I am pleased that the Swedish Presidency has proposed a special summit. This is necessary given the number of issues down the line, not least the Copenhagen conference and the continuing economic crisis. The Union cannot afford to wait until the December summit to address all these issues and formulate our positions. Previous speakers mentioned the various appointments that must be made and I am glad the Taoiseach said in a forthright fashion that the Government has given full support to the candidacy of John Bruton. That is a welcome statement. I am glad the European socialist group is seeking the important post of EU high representative for foreign and security policy. While the functions of the President of the European Council are clearly laid down, the High Representative’s functions will be important because he or she will be the face of the Union around the world. Those who opposed the Lisbon treaty argued that this was an executive post, the appointee would be the leader of a federalist group and it would be the beginning of the end of the Union as we understand it. It is crucial that the person who is appointed to the post demonstrates that is not the case and that the decisions of the Council and the Union will be reflected by the high representative abroad as he or she will be a contact point. The first term of office will be important in that respect and perhaps that position needs to be examined closely. I am sure the Taoiseach will do that in his discussions over the next few days with President Barroso.

Deputy Creighton referred to the question of putting our own house in order. The Lisbon treaty was strong about the new role that will be given to national parliaments and, while it will be up to them to take on this role, it will be also up to governments to ensure they are [323]enabled to do so. The Heads of Government at the EU summit should discuss how best the new role can be exercised by parliaments. It is not sufficient to say parliaments have this role and they can get their act together in this regard. Governments will have be involved as well because an upgraded role for parliaments cannot be provided unless additional resources and structures are put in place. That will mean new Standing Orders for the Oireachtas because a new role cannot be taken on by the Dáil or Seanad unless they rearrange the way they conduct their business. We must examine how we conduct our business at home and there will also have to be interaction with the other member states. How best this new role can be managed and most effectively implemented in the interest of strengthening the democratic process, especially in increasing awareness of the Union in the country, requires examination on both a micro and a macro level.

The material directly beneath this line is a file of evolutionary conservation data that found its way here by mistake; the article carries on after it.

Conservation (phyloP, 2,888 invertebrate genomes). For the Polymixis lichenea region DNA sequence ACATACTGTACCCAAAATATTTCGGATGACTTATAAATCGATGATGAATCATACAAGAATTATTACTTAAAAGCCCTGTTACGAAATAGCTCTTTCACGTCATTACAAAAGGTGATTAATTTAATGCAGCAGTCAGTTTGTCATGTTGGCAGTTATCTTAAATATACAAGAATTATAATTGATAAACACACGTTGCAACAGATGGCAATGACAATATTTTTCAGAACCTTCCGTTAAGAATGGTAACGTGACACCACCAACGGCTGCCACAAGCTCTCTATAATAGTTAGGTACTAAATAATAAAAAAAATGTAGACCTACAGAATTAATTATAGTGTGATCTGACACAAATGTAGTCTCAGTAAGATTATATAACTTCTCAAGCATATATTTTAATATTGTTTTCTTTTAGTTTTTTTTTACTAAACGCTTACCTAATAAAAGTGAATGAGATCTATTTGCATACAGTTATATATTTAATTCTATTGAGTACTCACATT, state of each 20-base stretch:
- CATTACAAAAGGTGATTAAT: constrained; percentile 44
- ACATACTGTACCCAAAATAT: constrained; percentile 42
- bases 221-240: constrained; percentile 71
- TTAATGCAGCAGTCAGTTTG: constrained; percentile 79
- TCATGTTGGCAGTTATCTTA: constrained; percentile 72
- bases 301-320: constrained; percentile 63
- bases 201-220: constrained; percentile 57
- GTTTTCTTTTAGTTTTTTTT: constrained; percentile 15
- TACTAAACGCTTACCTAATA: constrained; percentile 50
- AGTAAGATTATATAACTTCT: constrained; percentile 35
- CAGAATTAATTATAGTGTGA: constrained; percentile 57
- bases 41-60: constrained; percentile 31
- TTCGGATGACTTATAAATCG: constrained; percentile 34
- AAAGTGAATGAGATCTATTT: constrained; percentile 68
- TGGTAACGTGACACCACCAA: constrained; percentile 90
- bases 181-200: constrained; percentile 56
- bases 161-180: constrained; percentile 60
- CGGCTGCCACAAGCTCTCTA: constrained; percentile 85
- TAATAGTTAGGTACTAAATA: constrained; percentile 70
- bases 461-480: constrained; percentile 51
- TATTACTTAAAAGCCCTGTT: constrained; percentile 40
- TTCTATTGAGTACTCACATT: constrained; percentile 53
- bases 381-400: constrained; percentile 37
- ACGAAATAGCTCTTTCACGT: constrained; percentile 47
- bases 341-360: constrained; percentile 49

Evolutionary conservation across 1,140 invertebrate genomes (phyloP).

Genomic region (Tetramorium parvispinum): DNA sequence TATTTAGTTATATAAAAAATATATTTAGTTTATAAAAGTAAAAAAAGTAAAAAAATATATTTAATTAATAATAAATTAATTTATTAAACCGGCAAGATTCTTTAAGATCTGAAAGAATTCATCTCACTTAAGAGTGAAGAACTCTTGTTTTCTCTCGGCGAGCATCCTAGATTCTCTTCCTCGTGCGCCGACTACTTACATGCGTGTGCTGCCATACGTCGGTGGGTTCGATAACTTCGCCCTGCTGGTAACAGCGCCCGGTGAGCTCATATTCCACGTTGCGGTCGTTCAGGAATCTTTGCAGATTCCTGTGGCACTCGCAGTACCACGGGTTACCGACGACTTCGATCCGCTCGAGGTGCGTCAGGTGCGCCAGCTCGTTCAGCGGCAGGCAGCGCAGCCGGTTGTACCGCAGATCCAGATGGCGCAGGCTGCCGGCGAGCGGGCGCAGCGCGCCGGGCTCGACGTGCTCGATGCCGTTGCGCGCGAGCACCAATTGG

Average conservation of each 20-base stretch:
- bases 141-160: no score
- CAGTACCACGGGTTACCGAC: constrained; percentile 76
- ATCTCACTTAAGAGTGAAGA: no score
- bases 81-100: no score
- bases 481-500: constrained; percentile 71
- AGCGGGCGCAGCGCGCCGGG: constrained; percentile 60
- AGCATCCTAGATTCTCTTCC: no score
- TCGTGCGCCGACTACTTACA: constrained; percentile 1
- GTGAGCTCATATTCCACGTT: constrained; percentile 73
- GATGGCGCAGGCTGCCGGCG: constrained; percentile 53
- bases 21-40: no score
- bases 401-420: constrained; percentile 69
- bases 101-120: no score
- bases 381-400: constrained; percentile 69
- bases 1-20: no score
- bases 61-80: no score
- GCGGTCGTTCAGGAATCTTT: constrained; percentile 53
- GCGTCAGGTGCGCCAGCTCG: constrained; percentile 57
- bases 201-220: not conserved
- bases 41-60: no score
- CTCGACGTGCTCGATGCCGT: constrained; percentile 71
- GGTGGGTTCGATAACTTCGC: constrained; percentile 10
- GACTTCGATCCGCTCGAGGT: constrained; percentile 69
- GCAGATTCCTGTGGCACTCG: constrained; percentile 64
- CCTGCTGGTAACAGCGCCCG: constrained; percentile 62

The climate change conference in Copenhagen looms. Climate change is a major issue with €100 billion required annually until 2020 to assist developing countries in mitigating the worst effects of dealing with the reduction in carbon emissions. How will the Union get that amount together? In addition, between €5 billion and €7 billion will be needed annually for the next three years globally to get the initiative off the ground. This will impact on every member state but it will have a more significant impact on Ireland, which is a net importer of energy. We produce little energy while 90% of our energy comes from fossil fuels but we have a significant opportunity to produce alternative sources of energy. Ireland should be at the cutting edge of technology and the Government should set a target of 2050, for example, for Ireland to be a net exporter of energy. It should be ensured that the infrastructure programme for the transmission of energy can link Ireland to mainland Europe in order that we can export as well as import energy.

While it will be an economic weight on Ireland to meet its part of the cost of the climate change initiative, which will be colossal, the Copenhagen conference looks less likely to result in the ambitious projects that were mooted and it will not result in a binding legal agreement, despite all the talk up to recent times. It will be simply a political agreement which raises questions about where we stand within the EU and where we stand in regard to developing countries. We have a long road to travel before we secure the strong regulations required to build on the Kyoto protocol and to produce a legally binding way forward.

  1 o’clock

Employment and financial regulation were also discussed at the Council. I welcome the commitments regarding the supervisory role the Union is seeking and an enhanced regulatory role both within the Union and globally and that work is under way. I was disappointed by the lack of attention paid to high unemployment levels, which is a major issue facing the Union. While it was acknowledged, the position is deteriorating and there is no indication the measures being taken will significantly increase employment levels. They may improve economies but unemployment remains a major consideration. It is ironic the only reference to this issue was how member states that had adopted stimulus packages could get out of them when economic recovery takes place. They may not increase employment levels. The reference to addressing employment in the review of the Lisbon strategy is not good enough. The Taoiseach needs to be more specific and less aspirational on these matters because the State could be dragged down by high unemployment even when economies begin to prosper again.